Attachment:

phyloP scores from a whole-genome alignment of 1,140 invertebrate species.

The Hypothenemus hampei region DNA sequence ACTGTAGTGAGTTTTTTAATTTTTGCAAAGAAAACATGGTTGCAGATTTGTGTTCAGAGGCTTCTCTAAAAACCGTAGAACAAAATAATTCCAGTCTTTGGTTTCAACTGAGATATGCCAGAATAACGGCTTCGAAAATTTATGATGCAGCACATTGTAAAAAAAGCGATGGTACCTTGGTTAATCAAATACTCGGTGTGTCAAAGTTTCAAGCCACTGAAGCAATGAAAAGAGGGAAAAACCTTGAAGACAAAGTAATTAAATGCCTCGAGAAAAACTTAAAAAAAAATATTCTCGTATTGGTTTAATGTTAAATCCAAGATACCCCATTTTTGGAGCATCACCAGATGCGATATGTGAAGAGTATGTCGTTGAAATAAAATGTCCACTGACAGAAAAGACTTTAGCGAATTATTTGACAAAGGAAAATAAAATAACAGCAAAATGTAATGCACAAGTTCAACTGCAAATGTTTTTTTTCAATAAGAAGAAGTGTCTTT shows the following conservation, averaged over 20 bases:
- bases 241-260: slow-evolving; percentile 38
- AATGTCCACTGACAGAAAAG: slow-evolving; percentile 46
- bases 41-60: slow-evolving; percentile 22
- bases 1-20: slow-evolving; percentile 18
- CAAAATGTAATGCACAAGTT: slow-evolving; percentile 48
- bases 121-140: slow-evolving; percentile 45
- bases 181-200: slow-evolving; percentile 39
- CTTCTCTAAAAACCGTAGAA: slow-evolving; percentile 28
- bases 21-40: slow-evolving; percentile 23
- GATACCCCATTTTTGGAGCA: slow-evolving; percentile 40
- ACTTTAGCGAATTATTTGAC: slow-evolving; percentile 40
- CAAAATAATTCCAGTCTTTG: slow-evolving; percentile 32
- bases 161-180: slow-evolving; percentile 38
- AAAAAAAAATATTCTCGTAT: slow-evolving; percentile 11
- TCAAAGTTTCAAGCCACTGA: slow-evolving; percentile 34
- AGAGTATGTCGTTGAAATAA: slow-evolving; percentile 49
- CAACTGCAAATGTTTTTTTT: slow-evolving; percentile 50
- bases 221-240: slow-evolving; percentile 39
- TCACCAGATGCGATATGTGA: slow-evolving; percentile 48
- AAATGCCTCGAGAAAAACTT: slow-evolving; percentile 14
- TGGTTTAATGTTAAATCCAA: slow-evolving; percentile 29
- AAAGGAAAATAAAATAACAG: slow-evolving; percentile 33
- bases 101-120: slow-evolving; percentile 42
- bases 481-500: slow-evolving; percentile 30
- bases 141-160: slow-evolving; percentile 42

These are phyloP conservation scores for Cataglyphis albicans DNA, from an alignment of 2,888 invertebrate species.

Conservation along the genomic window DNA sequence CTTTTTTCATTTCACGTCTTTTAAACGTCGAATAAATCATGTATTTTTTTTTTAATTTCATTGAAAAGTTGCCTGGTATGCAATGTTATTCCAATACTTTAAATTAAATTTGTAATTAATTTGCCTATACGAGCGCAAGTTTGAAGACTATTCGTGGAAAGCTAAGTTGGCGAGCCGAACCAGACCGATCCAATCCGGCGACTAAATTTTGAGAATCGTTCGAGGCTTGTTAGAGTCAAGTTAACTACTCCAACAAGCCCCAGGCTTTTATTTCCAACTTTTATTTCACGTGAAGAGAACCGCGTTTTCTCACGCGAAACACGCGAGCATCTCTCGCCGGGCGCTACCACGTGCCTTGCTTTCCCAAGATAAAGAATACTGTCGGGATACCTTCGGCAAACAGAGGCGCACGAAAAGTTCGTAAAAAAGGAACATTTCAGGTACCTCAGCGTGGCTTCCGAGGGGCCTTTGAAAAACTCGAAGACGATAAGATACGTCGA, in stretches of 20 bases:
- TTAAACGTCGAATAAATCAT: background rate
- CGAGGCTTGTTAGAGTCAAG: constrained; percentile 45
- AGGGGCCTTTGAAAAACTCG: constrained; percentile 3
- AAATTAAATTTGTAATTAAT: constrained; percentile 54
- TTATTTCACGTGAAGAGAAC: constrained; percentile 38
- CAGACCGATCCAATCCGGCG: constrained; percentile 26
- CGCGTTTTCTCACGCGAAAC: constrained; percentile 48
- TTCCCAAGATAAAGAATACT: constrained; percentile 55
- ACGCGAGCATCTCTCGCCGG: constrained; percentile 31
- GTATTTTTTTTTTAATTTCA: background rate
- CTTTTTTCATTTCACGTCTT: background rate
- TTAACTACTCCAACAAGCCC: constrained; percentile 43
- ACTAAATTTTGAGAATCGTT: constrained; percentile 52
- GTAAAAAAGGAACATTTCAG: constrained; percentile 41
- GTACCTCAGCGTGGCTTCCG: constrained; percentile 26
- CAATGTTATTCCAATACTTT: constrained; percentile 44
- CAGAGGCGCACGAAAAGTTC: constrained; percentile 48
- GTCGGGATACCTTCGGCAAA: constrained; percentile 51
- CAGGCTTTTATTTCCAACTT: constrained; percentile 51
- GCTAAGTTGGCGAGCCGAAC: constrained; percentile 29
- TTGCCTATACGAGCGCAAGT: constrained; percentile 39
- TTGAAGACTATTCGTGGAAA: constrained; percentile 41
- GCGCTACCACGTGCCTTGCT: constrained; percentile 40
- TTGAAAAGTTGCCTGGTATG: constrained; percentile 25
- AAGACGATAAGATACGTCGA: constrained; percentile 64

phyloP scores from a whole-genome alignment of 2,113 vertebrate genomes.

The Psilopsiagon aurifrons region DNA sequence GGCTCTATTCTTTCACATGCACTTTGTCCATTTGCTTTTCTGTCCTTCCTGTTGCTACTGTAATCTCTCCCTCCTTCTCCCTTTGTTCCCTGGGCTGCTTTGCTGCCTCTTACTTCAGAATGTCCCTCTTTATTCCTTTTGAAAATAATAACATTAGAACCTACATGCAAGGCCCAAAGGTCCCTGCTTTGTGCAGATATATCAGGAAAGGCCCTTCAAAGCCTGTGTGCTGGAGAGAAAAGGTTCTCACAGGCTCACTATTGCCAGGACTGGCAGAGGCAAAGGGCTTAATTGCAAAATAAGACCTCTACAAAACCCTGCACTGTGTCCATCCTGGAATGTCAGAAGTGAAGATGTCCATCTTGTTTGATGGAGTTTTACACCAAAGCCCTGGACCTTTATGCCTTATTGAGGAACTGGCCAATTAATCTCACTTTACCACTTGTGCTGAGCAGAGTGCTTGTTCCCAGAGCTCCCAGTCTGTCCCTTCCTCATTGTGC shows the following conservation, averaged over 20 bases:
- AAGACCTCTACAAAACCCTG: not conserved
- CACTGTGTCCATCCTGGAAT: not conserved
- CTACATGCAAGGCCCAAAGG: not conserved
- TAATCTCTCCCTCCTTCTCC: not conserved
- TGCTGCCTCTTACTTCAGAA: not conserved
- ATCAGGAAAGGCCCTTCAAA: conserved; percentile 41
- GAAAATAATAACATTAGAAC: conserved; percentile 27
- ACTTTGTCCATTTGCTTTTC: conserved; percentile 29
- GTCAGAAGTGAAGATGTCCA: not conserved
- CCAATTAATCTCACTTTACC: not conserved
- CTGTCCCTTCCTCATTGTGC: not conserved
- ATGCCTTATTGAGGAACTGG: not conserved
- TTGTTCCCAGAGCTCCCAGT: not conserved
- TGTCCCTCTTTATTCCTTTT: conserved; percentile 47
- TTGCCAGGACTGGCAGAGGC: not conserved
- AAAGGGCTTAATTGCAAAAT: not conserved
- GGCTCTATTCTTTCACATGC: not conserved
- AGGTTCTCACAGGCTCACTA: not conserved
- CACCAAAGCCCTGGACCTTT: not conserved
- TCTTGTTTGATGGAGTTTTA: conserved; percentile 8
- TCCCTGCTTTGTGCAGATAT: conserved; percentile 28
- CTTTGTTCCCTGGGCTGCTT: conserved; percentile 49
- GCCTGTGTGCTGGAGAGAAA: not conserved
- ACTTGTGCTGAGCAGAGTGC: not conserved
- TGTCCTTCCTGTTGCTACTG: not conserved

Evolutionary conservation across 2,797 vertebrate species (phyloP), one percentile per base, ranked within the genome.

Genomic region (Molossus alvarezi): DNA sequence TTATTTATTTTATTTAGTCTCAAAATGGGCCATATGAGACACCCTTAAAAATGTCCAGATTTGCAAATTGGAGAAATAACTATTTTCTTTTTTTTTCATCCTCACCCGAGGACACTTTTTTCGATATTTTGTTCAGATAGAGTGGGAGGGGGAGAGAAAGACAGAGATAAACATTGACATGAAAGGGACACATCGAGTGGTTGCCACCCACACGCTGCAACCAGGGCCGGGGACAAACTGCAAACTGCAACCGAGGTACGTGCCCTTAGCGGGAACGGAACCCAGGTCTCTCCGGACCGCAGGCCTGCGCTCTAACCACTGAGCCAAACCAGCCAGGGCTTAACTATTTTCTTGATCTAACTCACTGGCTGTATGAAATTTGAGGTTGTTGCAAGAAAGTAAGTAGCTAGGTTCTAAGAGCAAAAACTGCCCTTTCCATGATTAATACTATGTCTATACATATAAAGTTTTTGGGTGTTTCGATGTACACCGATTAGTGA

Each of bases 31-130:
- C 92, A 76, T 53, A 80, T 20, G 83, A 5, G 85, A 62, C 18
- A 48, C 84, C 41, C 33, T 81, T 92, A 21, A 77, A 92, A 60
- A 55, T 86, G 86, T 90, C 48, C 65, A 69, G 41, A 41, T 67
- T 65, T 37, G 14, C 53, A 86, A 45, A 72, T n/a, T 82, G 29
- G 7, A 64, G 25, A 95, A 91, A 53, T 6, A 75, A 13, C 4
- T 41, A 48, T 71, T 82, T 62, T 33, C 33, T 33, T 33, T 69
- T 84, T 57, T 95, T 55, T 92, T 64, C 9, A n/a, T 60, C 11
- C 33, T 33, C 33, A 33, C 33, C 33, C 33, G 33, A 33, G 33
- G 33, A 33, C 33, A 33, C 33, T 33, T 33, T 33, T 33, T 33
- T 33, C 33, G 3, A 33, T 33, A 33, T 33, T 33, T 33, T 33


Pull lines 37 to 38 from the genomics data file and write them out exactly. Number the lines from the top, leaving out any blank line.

- TTCCCAAGATAAAGAATACT: constrained; percentile 55
- ACGCGAGCATCTCTCGCCGG: constrained; percentile 31